Please note that the start time of our Meditation and Healing Clinic with Dr. Mary Ellen Boyte on January 15 is being moved to 7:30 pm.
We had some great responses to our blog of December 28, 2012 (http://kumahealthandwellness.com/nine-foods-you-should-never-eat-again/). Laura commented on the inclusion of soy in the list of Foods You Should Never Eat Again. She pointed out that not all soy products are bad for you and she is absolutely correct.
Today I found this article from www.LiveStrong.com which addresses this exact issue…
Resource: Dec 15, 2010 | By Megan Ashton
Soy is a controversial food item these days, with many people being strongly for or strongly against its use. Many of the substances found in soy that advocates believe can result in health problems are, however, removed in traditionally fermented soy products, such as miso, natto, tamari and tempeh, and these foods are generally considered safe. The problem with soy is that most modern-day soy products consumed in North America — soy milk, tofu, soy-based vegetarian foods, edamame and anything containing hydrolyzed soy protein — are not fermented, and the current evidence supporting soy’s benefits is quite conflicting.
Soy’s Touted Benefits
According to Food Revolution, soy can help prevent and/or treat the following health conditions: high cholesterol levels; high LDL levels; heart disease; breast, prostate and other cancers; and osteoporosis. These benefits are highly disputed, however.
Isoflavones in Soy
According to Harvard Medical School, many of the health benefits of soy are attributed to the isoflavones found in it. Isoflavones act as phytoestrogens in the body and are considered to be high in antioxidants and anticarcinogenic, says website Weston Price. Unfortunately, isoflavones are only found in fermented soy products. As such, there is very little evidence that nonfermented soy confers any of the health benefits commonly attributed to soy, says Harvard Medical School.
Studies Dismissing Soy’s Health Benefits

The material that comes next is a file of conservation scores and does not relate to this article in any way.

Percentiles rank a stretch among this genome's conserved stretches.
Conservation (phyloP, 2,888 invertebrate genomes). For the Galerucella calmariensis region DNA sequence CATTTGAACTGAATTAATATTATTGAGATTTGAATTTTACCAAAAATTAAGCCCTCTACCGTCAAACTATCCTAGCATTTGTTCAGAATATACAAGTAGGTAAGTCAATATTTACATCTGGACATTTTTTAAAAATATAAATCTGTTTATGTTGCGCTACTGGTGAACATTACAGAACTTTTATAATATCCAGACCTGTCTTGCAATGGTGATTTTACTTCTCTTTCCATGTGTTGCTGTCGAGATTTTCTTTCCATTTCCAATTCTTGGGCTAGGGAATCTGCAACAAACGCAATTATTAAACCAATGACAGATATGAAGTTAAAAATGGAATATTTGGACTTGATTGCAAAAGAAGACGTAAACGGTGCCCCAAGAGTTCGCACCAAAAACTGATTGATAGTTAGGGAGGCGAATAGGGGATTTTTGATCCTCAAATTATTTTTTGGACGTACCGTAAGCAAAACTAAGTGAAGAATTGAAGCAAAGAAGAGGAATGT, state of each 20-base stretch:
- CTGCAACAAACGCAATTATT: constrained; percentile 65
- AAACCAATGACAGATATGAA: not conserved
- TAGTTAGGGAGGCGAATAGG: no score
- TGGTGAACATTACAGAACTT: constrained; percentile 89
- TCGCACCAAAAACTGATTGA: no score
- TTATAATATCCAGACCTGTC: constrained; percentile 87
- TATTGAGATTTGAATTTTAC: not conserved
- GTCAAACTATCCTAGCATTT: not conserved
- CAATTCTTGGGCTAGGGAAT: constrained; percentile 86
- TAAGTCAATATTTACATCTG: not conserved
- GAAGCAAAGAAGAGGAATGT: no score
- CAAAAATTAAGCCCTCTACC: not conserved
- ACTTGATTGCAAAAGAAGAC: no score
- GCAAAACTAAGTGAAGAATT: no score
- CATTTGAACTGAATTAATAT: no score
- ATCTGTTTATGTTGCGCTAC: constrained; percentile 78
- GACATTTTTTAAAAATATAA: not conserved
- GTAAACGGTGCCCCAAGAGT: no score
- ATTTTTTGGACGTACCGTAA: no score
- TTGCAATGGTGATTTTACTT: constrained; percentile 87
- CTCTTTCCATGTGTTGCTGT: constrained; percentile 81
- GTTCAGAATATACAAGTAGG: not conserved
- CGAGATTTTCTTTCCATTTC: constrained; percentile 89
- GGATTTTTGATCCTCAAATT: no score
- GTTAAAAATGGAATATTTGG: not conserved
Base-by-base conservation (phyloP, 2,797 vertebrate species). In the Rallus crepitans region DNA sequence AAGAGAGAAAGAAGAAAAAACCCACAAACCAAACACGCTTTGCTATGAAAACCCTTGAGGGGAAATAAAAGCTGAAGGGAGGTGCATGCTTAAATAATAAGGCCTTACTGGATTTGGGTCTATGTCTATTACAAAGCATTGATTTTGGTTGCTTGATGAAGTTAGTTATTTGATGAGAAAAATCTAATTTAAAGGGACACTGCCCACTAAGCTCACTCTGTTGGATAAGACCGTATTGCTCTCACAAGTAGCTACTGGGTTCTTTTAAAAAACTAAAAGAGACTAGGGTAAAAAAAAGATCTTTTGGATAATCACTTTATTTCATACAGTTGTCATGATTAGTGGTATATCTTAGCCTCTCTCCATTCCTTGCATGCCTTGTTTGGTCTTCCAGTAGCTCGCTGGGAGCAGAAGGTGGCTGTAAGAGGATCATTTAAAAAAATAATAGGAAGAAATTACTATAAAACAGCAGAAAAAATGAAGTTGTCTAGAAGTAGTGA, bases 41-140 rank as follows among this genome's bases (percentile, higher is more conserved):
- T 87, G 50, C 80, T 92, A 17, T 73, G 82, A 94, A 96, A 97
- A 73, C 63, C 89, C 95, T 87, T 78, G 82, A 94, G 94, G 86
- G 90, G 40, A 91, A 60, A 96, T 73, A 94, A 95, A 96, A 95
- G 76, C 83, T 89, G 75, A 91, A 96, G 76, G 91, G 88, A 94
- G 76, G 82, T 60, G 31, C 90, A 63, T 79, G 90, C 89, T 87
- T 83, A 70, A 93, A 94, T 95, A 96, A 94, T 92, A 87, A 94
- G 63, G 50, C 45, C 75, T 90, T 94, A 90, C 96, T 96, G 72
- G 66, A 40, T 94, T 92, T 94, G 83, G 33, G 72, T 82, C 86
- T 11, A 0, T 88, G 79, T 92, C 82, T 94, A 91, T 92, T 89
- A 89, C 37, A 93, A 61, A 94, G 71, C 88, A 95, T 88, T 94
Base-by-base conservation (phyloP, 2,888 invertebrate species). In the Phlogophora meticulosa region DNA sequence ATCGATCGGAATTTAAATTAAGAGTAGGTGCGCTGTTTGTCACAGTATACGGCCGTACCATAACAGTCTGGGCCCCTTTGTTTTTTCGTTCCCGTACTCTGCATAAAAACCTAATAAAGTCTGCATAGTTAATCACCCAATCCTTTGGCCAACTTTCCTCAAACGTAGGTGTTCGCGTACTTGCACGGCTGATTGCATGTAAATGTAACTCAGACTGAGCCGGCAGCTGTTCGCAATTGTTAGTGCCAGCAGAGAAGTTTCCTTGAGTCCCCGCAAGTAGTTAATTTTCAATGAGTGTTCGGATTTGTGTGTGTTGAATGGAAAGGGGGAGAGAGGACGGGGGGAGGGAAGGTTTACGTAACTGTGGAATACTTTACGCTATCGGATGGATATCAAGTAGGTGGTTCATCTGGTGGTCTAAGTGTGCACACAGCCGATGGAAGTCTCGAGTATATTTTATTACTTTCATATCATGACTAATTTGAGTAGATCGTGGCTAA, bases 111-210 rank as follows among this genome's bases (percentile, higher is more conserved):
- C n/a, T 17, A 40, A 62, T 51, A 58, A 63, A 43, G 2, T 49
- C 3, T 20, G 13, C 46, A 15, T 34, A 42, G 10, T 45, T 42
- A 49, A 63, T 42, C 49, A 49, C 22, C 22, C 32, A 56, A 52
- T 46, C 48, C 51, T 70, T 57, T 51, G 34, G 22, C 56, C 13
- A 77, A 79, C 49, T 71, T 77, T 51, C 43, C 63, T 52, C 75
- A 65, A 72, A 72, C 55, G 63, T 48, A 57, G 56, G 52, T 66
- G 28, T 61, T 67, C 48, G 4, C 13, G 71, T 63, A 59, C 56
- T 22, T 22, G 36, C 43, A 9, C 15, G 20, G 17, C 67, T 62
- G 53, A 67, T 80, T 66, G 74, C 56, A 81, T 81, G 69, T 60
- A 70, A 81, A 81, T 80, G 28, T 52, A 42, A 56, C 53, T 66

Harvard Medical School says soy may lower LDL cholesterol, but only very slightly and only if consumed in extremely large amounts. It also says there is no evidence that the phytoestrogens found in soy are heart protective, nor are the isoflavones able to lower cholesterol or blood pressure. Harvard also says soy is unlikely to lower the risk for breast cancer. Finally, Harvard Medical says that although soy is often touted as a remedy for hot flashes and other menopausal issues, there is no conclusive evidence to support this claim.
Soy and Mineral Deficiencies
Nonfermented soy contains large quantities of anti-nutrients such as phytates, says Weston Price. Anti-nutrients are substances that block the absorption of vitamins, minerals and other nutrients in the body. The phytates commonly found in soy can block the absorption of the essential minerals calcium, magnesium, iron and zinc. A high intake of nonfermented soy may therefore lead to mineral deficiencies. Fermenting soy, on the other hand, significantly reduces the phytate content, and fermented soy will therefore not deplete minerals in the body.
Health Problems from Excessive Soy Intake
According to Harvard Health Commentaries, excessive soy intake may disrupt thyroid function and cause goiter — a condition characterized by an abnormally enlarged thyroid and numerous other health-related symptoms. It also says too much soy may cause estrogen levels to become unnaturally high and consequently lead to reproductive problems.
The Big Picture
More research needs to be done to confirm whether or not soy is harmful or helpful. According to Weston Price, organically grown, fermented soy products have a long history of use and are likely healthy when consumed in moderation. In addition, Harvard Health Commentaries says the adverse effects associated with soy are usually only found in individuals who consume excessive amounts of soy products. Therefore, the consumption of a moderate amount of nonfermented soy is unlikely to cause any significant health problems.